The Five Mistakes People Make When Buying Glasses

Robert Roope spent 50 years working as an optician until he couldn’t take it anymore. He didn’t hate being an optician per se – he loved providing people with a pair of glasses they liked (director Stanley Kubrick was one of his clients in the 80s) – but what he found unbearable was was how eyewear design got so dull and boring in the late 90s.

“Everything had been taken care of by metal or oblong plastic,” Roope recalls in the back room of his Black Eyewear store in London’s Goodge Street. “It was completely depressing, painfully predictable, and about as far removed from the classic eyewear design of the 50s and 60s. So I decided to celebrate these frames myself.

A collector of vintage eyewear for most of his life (he owns over a thousand pairs), Roope started his business with six designs of his own, all in black (hence the name of his brand) and people have them. adored. They were iconic, simple, incredibly cool, and offered an alternative to the mainstream. “What I’ve discovered is that when it comes to eyewear, you can’t reinvent the wheel. There are rules you need to follow, like understanding the shape of the eyes. And you have to stick to it. Creating a pair of extreme glasses that breaks all the rules just doesn’t work. I create modern classics, dedicate them to famous jazz musicians, and they’re popular because the design is awesome.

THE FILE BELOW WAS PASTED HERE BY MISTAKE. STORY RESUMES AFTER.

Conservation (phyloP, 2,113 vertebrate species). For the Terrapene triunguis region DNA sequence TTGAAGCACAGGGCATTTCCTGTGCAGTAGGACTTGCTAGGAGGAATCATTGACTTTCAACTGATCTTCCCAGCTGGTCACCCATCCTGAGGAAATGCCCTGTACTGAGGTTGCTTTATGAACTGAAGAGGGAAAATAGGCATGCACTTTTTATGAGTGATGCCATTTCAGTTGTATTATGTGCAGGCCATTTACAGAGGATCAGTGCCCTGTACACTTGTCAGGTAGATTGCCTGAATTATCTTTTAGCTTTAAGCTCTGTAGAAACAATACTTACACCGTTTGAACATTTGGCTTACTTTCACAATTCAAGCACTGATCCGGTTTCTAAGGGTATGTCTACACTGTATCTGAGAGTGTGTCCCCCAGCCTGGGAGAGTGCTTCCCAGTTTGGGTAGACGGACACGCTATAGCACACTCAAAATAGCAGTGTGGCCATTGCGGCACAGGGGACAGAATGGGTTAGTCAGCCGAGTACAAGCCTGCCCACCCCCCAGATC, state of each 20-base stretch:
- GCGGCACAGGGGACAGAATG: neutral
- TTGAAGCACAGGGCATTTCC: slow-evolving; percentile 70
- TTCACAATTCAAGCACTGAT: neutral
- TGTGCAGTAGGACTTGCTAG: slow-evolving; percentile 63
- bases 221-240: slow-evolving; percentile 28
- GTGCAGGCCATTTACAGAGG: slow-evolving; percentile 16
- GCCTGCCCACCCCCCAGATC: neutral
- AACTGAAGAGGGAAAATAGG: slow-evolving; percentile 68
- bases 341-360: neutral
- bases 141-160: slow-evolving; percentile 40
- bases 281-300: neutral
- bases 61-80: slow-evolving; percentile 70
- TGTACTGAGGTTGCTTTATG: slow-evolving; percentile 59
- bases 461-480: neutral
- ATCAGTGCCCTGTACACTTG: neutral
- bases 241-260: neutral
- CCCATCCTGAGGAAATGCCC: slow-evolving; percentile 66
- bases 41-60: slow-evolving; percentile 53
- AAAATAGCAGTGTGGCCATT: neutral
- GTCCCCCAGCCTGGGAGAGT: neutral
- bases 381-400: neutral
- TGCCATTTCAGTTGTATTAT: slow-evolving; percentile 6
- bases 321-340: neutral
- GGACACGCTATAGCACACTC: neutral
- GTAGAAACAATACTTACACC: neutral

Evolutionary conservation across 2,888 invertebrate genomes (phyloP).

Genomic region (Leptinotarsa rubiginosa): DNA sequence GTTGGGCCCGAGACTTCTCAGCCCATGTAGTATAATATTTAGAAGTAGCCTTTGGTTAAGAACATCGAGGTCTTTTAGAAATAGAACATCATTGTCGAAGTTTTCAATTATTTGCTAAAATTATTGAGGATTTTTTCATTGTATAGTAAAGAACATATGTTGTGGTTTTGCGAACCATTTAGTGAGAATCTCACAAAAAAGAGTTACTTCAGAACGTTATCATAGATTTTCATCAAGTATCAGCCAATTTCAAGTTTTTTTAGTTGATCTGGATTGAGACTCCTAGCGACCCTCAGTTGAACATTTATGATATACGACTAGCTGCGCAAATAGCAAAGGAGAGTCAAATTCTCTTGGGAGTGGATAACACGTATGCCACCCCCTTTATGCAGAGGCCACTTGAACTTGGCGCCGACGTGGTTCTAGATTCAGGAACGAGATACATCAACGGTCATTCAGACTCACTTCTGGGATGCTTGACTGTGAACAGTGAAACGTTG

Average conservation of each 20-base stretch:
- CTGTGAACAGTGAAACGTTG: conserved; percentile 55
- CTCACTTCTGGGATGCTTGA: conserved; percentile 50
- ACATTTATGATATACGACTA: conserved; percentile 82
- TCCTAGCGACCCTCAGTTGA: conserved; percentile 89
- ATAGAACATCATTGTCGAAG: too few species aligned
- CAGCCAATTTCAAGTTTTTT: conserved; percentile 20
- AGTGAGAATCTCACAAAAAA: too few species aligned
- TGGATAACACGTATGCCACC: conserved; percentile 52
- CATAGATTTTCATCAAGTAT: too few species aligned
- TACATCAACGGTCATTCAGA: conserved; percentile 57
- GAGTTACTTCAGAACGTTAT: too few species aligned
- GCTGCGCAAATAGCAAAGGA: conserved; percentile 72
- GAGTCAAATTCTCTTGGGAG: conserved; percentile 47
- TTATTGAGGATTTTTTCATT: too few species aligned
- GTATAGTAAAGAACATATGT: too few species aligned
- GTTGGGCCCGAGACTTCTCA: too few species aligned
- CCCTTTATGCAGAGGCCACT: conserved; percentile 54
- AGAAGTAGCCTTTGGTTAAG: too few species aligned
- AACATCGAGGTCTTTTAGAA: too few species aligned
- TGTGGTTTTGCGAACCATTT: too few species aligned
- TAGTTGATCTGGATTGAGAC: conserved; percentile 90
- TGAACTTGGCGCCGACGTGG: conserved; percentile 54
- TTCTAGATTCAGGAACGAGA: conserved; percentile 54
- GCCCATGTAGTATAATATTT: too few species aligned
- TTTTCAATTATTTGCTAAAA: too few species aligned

Drawing inspiration from iconic eyeglasses/sunglasses wearers such as Buddy Holly, John Lennon, Malcolm X, Dizzy Gillespie, Roy Orbison, Marilyn Monroe and Audrey Hepburn (in Breakfast at Tiffany’s), Roope’s range has grown since he started his company in 2006 and he typically adds at least six new frames to his collection each year. And they have become extremely popular. A list of some of the famous faces where you will have seen her glasses include Jodie Comer, Sophie Turner, Lady Gaga, Will-I-Am, Lily Cole, Simon Pegg, Mark Gatiss and Katy Perry. His frames have also been featured in magazines such as vogue and of course QG.

So it’s safe to say that when it comes to eyewear and sunglasses, he knows what works and what doesn’t. So to make buying your next pair (or your first) more enjoyable, here are his tips for choosing the right frame, inspired by the five mistakes people make when choosing glasses.

1. Don’t buy your first pair of glasses on your first visit to an optician

“If you’re new to eyewear and looking for your first pair, don’t buy them right away. When people first come to me, with a prescription, usually with a partner who wears glasses, I tell them the same thing: don’t buy a pair today,” Roope says.

“It may not be the best sales pitch, but my advice is to check it out, try on a few pairs, take some pics on your phone if you want, and go there. You’ll probably wear your glasses every day, so make the right choice. Once you’ve thought about it and slept on it, come back and make a final decision. If you don’t rush people, they’ll make a better choice.

2. Don’t choose your glasses based on a pair that looks good on someone else

“A lot of customers come in and they get an idea of ​​what they want based on the glasses they’ve seen on someone they like or admire,” Roope says. “Rather than arriving having already made a decision, take your time and be open-minded to a style that suits you rather than someone else.

Sarah C. Figueiredo